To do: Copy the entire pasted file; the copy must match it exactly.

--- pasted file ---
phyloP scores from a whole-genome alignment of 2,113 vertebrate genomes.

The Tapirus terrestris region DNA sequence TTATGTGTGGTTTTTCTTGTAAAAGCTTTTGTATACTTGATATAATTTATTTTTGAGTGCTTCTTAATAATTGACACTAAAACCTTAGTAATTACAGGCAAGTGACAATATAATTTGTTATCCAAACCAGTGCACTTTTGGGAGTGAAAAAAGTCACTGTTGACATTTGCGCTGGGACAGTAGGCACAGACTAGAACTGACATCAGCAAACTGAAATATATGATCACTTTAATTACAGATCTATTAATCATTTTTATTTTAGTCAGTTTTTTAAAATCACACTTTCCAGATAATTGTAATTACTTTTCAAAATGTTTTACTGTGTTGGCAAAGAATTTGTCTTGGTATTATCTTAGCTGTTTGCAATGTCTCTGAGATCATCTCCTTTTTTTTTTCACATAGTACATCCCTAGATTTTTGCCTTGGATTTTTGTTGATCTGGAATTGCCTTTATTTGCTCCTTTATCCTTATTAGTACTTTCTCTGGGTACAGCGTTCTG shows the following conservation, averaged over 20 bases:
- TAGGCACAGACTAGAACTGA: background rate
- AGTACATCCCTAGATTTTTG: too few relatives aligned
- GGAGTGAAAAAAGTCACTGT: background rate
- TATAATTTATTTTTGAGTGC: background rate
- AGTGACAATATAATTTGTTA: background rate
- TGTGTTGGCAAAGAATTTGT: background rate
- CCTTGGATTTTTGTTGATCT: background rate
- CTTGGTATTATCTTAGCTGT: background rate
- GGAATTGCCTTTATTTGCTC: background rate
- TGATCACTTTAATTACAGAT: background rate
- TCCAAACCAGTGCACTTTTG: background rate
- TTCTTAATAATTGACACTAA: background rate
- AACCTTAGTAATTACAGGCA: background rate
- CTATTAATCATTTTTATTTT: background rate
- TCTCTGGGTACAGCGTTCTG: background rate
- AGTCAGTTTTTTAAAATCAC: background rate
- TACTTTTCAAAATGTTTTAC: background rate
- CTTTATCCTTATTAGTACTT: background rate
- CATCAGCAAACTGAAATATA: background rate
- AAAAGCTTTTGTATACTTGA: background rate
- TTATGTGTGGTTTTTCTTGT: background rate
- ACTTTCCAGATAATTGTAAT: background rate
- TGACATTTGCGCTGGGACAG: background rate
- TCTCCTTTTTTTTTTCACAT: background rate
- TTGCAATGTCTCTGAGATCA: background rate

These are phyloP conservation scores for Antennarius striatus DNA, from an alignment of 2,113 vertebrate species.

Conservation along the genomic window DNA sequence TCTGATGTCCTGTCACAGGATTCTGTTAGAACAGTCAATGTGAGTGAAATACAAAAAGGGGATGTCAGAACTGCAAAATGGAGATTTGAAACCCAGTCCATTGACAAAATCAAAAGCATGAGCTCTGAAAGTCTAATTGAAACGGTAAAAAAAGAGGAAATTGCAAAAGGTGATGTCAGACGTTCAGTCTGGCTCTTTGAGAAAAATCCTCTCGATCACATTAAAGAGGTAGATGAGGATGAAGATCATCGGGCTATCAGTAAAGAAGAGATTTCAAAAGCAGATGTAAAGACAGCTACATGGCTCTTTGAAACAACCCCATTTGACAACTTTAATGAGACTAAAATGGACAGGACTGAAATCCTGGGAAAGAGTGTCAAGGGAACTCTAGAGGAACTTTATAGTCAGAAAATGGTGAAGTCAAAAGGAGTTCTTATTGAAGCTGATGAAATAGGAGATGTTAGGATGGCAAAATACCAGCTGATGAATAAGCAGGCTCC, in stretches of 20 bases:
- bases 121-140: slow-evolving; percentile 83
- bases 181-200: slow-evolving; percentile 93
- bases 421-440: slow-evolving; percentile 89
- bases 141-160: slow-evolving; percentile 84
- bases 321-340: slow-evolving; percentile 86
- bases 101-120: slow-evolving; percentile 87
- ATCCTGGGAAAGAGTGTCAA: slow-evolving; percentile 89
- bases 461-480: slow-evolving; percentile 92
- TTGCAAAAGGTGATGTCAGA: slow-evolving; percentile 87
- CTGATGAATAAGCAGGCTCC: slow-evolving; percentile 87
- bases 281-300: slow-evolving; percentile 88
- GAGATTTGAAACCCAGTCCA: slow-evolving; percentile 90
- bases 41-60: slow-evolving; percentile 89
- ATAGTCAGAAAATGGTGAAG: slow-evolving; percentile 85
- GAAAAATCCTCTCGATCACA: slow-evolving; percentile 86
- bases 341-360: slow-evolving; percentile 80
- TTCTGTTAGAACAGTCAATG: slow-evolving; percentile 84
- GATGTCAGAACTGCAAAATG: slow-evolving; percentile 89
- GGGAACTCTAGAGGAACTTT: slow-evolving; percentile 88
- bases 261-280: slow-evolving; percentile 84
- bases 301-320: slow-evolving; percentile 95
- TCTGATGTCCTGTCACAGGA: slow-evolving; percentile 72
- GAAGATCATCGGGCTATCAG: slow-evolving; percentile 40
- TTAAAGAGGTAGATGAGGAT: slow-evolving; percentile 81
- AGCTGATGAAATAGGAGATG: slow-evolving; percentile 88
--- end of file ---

phyloP scores from a whole-genome alignment of 2,113 vertebrate genomes.

The Tapirus terrestris region DNA sequence TTATGTGTGGTTTTTCTTGTAAAAGCTTTTGTATACTTGATATAATTTATTTTTGAGTGCTTCTTAATAATTGACACTAAAACCTTAGTAATTACAGGCAAGTGACAATATAATTTGTTATCCAAACCAGTGCACTTTTGGGAGTGAAAAAAGTCACTGTTGACATTTGCGCTGGGACAGTAGGCACAGACTAGAACTGACATCAGCAAACTGAAATATATGATCACTTTAATTACAGATCTATTAATCATTTTTATTTTAGTCAGTTTTTTAAAATCACACTTTCCAGATAATTGTAATTACTTTTCAAAATGTTTTACTGTGTTGGCAAAGAATTTGTCTTGGTATTATCTTAGCTGTTTGCAATGTCTCTGAGATCATCTCCTTTTTTTTTTCACATAGTACATCCCTAGATTTTTGCCTTGGATTTTTGTTGATCTGGAATTGCCTTTATTTGCTCCTTTATCCTTATTAGTACTTTCTCTGGGTACAGCGTTCTG shows the following conservation, averaged over 20 bases:
- TAGGCACAGACTAGAACTGA: background rate
- AGTACATCCCTAGATTTTTG: too few relatives aligned
- GGAGTGAAAAAAGTCACTGT: background rate
- TATAATTTATTTTTGAGTGC: background rate
- AGTGACAATATAATTTGTTA: background rate
- TGTGTTGGCAAAGAATTTGT: background rate
- CCTTGGATTTTTGTTGATCT: background rate
- CTTGGTATTATCTTAGCTGT: background rate
- GGAATTGCCTTTATTTGCTC: background rate
- TGATCACTTTAATTACAGAT: background rate
- TCCAAACCAGTGCACTTTTG: background rate
- TTCTTAATAATTGACACTAA: background rate
- AACCTTAGTAATTACAGGCA: background rate
- CTATTAATCATTTTTATTTT: background rate
- TCTCTGGGTACAGCGTTCTG: background rate
- AGTCAGTTTTTTAAAATCAC: background rate
- TACTTTTCAAAATGTTTTAC: background rate
- CTTTATCCTTATTAGTACTT: background rate
- CATCAGCAAACTGAAATATA: background rate
- AAAAGCTTTTGTATACTTGA: background rate
- TTATGTGTGGTTTTTCTTGT: background rate
- ACTTTCCAGATAATTGTAAT: background rate
- TGACATTTGCGCTGGGACAG: background rate
- TCTCCTTTTTTTTTTCACAT: background rate
- TTGCAATGTCTCTGAGATCA: background rate

These are phyloP conservation scores for Antennarius striatus DNA, from an alignment of 2,113 vertebrate species.

Conservation along the genomic window DNA sequence TCTGATGTCCTGTCACAGGATTCTGTTAGAACAGTCAATGTGAGTGAAATACAAAAAGGGGATGTCAGAACTGCAAAATGGAGATTTGAAACCCAGTCCATTGACAAAATCAAAAGCATGAGCTCTGAAAGTCTAATTGAAACGGTAAAAAAAGAGGAAATTGCAAAAGGTGATGTCAGACGTTCAGTCTGGCTCTTTGAGAAAAATCCTCTCGATCACATTAAAGAGGTAGATGAGGATGAAGATCATCGGGCTATCAGTAAAGAAGAGATTTCAAAAGCAGATGTAAAGACAGCTACATGGCTCTTTGAAACAACCCCATTTGACAACTTTAATGAGACTAAAATGGACAGGACTGAAATCCTGGGAAAGAGTGTCAAGGGAACTCTAGAGGAACTTTATAGTCAGAAAATGGTGAAGTCAAAAGGAGTTCTTATTGAAGCTGATGAAATAGGAGATGTTAGGATGGCAAAATACCAGCTGATGAATAAGCAGGCTCC, in stretches of 20 bases:
- bases 121-140: slow-evolving; percentile 83
- bases 181-200: slow-evolving; percentile 93
- bases 421-440: slow-evolving; percentile 89
- bases 141-160: slow-evolving; percentile 84
- bases 321-340: slow-evolving; percentile 86
- bases 101-120: slow-evolving; percentile 87
- ATCCTGGGAAAGAGTGTCAA: slow-evolving; percentile 89
- bases 461-480: slow-evolving; percentile 92
- TTGCAAAAGGTGATGTCAGA: slow-evolving; percentile 87
- CTGATGAATAAGCAGGCTCC: slow-evolving; percentile 87
- bases 281-300: slow-evolving; percentile 88
- GAGATTTGAAACCCAGTCCA: slow-evolving; percentile 90
- bases 41-60: slow-evolving; percentile 89
- ATAGTCAGAAAATGGTGAAG: slow-evolving; percentile 85
- GAAAAATCCTCTCGATCACA: slow-evolving; percentile 86
- bases 341-360: slow-evolving; percentile 80
- TTCTGTTAGAACAGTCAATG: slow-evolving; percentile 84
- GATGTCAGAACTGCAAAATG: slow-evolving; percentile 89
- GGGAACTCTAGAGGAACTTT: slow-evolving; percentile 88
- bases 261-280: slow-evolving; percentile 84
- bases 301-320: slow-evolving; percentile 95
- TCTGATGTCCTGTCACAGGA: slow-evolving; percentile 72
- GAAGATCATCGGGCTATCAG: slow-evolving; percentile 40
- TTAAAGAGGTAGATGAGGAT: slow-evolving; percentile 81
- AGCTGATGAAATAGGAGATG: slow-evolving; percentile 88